Gov. Dannel P. Malloy urged a Hartford audience Tuesday to take up his grim new morning reading habit: He scans the obituary pages for the sudden deaths of young adults, too often the telltale sign of what he says is Connecticut’s raging opioid epidemic.
Malloy talked about his new practice of decoding death notices for evidence of overdoses at the kickoff of a three-year effort in Hartford to test new ways to attack drug addiction before it takes root in vulnerable teens, a project financed by the charitable foundation of UnitedHealthcare.
Connecticut drug fatalities have jumped 44 percent in three years from 10.5 to 15.1 deaths per 100,000, according to America’s Health Rankings Annual Report. While the state ranks third in overall good health, it has more drug deaths per capita than 27 states.
“This is important work. We have to beat this back,” Malloy said.
The United Health Foundation is providing $2.35 million for two projects: One providing behavioral health care at two pediatric practices; the other an outreach to Hartford parents and children, a reaction to data showing Hispanic children with higher drug abuse rates.
The Village for Families & Children, a non-profit agency that began two centuries ago as an orphanage, will provide behavioral health services at pediatric practices run by the Connecticut Children’s Medical Center in East Hartford and West Hartford.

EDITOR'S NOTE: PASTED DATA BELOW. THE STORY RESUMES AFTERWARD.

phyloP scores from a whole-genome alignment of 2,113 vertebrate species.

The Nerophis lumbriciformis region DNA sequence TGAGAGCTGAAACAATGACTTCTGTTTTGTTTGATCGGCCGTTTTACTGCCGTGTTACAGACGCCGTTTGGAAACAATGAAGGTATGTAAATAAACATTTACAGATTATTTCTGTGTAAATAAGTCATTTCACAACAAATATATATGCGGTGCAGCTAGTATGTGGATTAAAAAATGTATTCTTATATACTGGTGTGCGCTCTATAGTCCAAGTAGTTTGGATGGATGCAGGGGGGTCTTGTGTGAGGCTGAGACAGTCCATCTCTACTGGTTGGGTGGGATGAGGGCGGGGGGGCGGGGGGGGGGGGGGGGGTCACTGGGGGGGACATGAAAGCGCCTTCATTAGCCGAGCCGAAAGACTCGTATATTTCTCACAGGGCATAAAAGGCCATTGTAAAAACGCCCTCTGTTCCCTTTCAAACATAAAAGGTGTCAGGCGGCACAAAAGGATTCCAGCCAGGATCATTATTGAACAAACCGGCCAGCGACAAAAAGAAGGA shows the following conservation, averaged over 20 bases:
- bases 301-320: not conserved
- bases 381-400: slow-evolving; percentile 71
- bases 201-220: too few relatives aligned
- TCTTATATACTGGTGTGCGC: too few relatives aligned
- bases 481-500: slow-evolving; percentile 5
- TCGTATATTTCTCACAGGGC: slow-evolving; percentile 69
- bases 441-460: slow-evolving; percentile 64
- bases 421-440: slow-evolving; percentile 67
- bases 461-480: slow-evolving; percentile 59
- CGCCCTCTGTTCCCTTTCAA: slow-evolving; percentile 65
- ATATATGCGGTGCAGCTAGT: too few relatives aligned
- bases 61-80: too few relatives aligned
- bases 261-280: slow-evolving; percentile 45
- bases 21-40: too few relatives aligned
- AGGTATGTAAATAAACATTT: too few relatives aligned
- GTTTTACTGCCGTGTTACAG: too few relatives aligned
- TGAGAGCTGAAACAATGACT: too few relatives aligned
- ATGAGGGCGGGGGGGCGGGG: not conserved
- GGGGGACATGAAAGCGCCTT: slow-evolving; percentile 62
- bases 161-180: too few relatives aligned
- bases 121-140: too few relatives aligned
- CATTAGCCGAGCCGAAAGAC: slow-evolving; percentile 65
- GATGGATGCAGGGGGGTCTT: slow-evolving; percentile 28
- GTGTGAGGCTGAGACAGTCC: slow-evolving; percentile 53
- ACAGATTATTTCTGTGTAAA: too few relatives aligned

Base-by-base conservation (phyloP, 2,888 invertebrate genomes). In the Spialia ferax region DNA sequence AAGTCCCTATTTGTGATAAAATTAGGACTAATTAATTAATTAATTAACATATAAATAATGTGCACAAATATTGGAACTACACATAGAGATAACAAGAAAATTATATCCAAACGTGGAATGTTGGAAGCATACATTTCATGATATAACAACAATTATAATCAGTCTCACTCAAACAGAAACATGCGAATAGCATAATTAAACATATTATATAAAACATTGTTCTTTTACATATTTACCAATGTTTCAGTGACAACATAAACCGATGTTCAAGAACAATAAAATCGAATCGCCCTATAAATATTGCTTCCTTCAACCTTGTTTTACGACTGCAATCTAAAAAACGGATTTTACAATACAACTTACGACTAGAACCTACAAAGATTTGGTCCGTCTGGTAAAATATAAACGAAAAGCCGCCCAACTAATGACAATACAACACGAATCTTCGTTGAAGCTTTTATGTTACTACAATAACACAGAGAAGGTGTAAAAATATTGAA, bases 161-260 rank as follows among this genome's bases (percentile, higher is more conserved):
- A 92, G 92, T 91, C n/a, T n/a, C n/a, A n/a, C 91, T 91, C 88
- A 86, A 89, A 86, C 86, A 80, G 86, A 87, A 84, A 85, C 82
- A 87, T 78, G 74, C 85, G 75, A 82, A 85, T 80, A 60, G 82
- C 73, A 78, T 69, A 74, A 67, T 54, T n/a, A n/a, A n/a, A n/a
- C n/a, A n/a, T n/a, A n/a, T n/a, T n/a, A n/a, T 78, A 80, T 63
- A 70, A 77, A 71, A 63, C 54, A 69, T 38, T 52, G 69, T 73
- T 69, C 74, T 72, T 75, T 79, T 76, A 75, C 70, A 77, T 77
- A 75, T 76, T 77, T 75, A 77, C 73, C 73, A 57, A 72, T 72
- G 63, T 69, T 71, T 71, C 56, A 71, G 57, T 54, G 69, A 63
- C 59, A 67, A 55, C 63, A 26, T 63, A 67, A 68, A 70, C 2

The Governor’s Prevention Partnership will work with Family Life Education on ways to reinforce in-school addiction awareness efforts and to introduce programs to identify high-risk youths and refer them to support services.
At the end of the three-year programs, The Village and The Governor’s Partnership are to report the effectiveness of their work and make recommendations on how it might be replicated.
“Addiction is a disease. It is a not a human failure,” Malloy said. “It is a public health crisis.”
Hartford was one of three cities chosen for multi-year health projects by the foundation, which has given away $315 million worldwide since its founding in 1999. UnitedHealth is based in Minnesota, but it has a major presence in Hartford.
Hartford Mayor Luke Bronin said the grant addressed a significant public-health challenge and was evidence of a positive working relationship with a major employer.
“One of the things that we’ve been working hard to do is build strong relationships with our corporate community,” Bronin said. “Those are the relationships that had weakened and frayed over the years, but we’ve been working hard to rebuild them. In this case UnitedHealthcare is a company that has been committed to the city for a while. This is a significant commitment of financial resources in the area of their expertise.”